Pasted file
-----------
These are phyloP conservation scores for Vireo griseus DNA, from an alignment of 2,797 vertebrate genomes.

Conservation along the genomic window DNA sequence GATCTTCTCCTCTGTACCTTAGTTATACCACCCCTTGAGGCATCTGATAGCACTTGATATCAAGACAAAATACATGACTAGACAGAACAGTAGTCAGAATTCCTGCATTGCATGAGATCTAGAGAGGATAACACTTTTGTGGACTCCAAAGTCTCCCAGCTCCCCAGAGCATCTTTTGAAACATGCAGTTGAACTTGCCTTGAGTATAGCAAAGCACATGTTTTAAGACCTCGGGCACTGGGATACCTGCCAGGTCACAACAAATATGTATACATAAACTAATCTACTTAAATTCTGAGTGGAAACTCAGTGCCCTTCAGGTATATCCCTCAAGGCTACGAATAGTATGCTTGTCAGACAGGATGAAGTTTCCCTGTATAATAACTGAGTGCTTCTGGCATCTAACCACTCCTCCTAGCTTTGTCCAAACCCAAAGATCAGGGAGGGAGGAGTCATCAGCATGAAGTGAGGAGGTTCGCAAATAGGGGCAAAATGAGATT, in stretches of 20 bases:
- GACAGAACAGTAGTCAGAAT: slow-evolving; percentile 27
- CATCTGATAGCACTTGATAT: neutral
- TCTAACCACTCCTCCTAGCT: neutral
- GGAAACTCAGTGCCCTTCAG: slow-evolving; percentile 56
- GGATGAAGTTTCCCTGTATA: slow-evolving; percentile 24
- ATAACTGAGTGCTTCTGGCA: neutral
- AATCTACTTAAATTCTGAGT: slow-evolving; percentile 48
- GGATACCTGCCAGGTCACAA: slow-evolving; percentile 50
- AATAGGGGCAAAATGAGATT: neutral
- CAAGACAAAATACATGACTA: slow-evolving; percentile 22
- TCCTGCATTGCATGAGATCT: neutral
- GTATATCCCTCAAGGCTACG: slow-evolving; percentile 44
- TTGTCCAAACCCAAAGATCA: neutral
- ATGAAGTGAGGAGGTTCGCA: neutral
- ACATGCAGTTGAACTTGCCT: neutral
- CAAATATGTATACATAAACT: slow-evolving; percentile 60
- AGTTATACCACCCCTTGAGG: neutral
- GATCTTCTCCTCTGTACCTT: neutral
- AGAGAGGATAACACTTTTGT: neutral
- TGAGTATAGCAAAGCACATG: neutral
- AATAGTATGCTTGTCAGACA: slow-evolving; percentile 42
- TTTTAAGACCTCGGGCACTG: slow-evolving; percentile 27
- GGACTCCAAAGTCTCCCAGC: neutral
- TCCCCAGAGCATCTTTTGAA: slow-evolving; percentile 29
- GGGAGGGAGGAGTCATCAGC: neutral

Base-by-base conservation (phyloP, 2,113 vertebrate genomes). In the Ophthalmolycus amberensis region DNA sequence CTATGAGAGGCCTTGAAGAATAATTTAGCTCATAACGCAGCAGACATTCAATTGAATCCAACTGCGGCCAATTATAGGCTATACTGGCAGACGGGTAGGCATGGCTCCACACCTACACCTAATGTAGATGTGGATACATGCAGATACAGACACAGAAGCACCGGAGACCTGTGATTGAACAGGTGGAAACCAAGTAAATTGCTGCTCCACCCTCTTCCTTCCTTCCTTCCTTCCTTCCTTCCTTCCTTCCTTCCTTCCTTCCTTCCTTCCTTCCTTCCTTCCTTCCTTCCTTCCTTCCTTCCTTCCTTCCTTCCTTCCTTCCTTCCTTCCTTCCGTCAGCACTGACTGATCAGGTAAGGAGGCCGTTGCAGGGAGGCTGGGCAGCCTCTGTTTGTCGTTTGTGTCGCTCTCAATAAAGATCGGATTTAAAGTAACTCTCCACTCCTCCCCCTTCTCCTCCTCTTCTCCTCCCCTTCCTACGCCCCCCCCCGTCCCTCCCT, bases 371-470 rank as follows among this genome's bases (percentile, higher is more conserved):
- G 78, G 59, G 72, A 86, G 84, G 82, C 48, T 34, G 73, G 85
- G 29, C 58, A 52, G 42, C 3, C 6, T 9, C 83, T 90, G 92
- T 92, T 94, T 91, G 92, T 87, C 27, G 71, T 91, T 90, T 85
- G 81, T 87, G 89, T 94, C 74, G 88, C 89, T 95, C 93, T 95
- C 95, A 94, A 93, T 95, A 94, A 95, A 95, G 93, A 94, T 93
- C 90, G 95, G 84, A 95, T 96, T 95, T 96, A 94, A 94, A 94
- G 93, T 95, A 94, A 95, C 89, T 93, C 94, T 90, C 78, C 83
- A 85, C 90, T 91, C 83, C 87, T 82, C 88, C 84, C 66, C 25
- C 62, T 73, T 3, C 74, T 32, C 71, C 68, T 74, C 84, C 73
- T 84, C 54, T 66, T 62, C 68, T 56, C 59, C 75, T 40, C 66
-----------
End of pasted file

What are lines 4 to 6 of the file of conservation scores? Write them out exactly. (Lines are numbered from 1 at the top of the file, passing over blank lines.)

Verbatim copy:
- CATCTGATAGCACTTGATAT: neutral
- TCTAACCACTCCTCCTAGCT: neutral
- GGAAACTCAGTGCCCTTCAG: slow-evolving; percentile 56